Hydraulic Fracturing Endangers Water Supply; Energy Deregulation in Action
This article is retrieved from a cache for newtimes.com and apparently comes from the Associated Press. It seems the article is gone from newtimes.com already. Interesting.
Follow up after reading: "Gasland" - HBO documentary OnDemand;
Virginia House race takes up 'fracking' debate
STEVE SZKOTAK, Associated Press Writer
Published: 02:43 p.m., Monday, June 14, 2010
RICHMOND, Va. (AP) — The first proposal in Virginia to drill into a gas-rich formation of Appalachian shale has emerged as a campaign issue in a special election for a General Assembly seat.
The three-way race in the 26th House District focuses on an exploratory well proposed in Rockingham County and the process of extracting the natural gas, calledhydraulicfracturing, or fracking. The removal technique blasts water, sand and chemicals underground to release gas. Some critics fear the possible effects on water supplies.
One candidate wants to ensure that energy companies are accountable, another favors drilling but only if done safely and a third wants a moratorium while the environmental effects of fracking are studied.
Some states, such as New York, are tightening natural gas drilling regulations to protect watersheds that could be threatened by the process.
Energy companies have been eager to extract huge deposits of natural gas from Marcellus Shale, a rock bed roughly the size of Greece that lies about 6,000 feet beneath New York, Pennsylvania, West Virginia and Ohio. Geologists say it could become the most productive natural gas field in the U.S., capable of supplying the entire country's needs for up to two decades by some estimates.
The Shenandoah Valley drilling is proposed by Carrizo (Marcellus) LLC, a Houston drilling company that wants to use hydraulicfracturing for natural gas exploration in Bergton. The community is north of Harrisonburg near the West Virginia border.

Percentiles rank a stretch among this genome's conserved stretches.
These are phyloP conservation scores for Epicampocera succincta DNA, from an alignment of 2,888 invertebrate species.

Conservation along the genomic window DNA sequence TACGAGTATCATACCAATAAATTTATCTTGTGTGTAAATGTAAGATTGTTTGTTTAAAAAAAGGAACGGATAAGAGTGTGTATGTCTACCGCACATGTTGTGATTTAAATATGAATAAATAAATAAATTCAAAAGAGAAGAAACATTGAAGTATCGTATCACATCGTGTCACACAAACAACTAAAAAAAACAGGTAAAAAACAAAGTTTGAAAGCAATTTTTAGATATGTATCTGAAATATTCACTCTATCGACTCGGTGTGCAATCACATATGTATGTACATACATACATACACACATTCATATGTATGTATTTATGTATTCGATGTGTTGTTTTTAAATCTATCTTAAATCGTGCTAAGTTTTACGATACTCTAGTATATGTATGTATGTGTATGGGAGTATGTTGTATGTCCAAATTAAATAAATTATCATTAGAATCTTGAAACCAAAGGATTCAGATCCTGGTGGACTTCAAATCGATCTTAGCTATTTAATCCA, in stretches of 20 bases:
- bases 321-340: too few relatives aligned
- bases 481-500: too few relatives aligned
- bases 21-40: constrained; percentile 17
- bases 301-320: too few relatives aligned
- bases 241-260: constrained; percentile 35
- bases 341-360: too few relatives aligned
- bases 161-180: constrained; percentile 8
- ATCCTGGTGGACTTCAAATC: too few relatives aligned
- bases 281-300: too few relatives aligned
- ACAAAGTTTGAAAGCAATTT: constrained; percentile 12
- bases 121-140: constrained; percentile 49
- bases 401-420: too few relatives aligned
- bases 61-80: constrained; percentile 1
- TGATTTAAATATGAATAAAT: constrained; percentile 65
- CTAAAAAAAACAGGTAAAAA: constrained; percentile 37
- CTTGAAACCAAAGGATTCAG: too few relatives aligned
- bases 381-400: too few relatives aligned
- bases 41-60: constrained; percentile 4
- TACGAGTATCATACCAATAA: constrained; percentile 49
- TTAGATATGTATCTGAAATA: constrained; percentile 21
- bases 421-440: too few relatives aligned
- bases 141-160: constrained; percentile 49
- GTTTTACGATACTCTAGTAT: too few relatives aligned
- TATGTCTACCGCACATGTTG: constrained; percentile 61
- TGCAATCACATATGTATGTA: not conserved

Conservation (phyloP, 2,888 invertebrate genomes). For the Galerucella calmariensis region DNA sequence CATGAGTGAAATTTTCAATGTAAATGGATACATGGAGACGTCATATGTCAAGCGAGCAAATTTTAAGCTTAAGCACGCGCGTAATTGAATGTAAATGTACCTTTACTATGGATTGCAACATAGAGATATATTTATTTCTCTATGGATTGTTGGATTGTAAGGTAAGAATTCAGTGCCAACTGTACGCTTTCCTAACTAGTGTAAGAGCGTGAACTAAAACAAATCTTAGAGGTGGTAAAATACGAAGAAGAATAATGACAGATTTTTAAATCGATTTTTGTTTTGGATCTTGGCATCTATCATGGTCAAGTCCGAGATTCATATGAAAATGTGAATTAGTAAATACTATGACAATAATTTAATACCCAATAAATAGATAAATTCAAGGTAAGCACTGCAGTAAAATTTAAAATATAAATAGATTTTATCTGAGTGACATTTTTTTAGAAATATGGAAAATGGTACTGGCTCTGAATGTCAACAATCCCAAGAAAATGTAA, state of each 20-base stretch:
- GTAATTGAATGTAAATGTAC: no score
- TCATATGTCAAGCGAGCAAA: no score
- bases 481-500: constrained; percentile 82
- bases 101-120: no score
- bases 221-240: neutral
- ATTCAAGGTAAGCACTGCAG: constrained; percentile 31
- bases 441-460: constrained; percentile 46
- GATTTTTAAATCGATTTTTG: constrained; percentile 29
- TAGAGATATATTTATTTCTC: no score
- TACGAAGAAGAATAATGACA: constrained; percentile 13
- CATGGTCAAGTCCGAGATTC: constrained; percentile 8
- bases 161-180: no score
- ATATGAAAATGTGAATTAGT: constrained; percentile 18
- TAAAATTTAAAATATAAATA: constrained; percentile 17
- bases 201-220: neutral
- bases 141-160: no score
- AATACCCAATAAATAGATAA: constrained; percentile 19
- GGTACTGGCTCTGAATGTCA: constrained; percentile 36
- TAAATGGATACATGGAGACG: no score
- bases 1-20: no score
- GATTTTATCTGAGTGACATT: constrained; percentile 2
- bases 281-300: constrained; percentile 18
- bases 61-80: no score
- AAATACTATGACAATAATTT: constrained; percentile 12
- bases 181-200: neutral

Carrizo has applied for a permit for exploratory drilling with the Virginia Department of Mines, Minerals and Energy, the first in Virginia seeking to drill into Marcellus Shale, according to the department. A special use permit is pending before Rockingham County.
In Tuesday's special election, all three candidates have staked out positions on the proposed drilling.
Harrisonburg Mayor Kai Degner, the Democrat, promises to introduce legislation to ensure that energy companies are financially accountable for any damages from drilling. He said he also will press companies to reveal the chemical ingredients used to break up shale for gas. The various recipes for fracking are closely guarded industry secrets.
"It's a big deal," Degner, a member of the Harrisonburg City Council, said of the drilling proposal. "I think people are just beginning to see just what this actually means."
Republican Tony Wilt, president and general manager of a concrete company, said he supports the energy independence that natural gas drilling represents but he wants to make sure it's done safely. He contends he's unfairly been portrayed as an advocate of drill-at-any-cost.
"Some of his (Degner's) campaign literature is painting me as drill, baby, drill, and that is anything but the truth. It has to be done safely," Wilt said. He said state and federal rules must be in place before drilling occurs.
An independent, City Councilwoman Carolyn Frank, proposes a two-year moratorium on fracking so its environmental costs can be assessed. She did not respond to an e-mail from The Associated Press.
Robert Wilson, a geologist who lives in Rockingham County, said Carrizo is interested in "a little corner up in the northwest edge of the county" where the Marcellus Shale skims the western border of Virginia.
He said the drill site is in a rock fault between the Blue Ridge Mountains to the east and Allegheny Mountains to the west.
Wilson, who has contributed to Degner's campaign, said Virginia should regulate the fracking used to extract gas from Marcellus Shale.
"Virginia's oil and gas regulations are 20 years old. They need to be updated," he said.
The Environmental Protection Agency plans to study the impact of fracking on the environment and human health. In 2004, the agency said there was no evidence that fracking threatens drinking water quality.
The industry contends environmental concerns are inflated.
The special election is intended to fill a vacancy left by the appointment of Matt Lohr as commissioner of agriculture. The district includes Harrisonburg and the northern portions of Rockingham County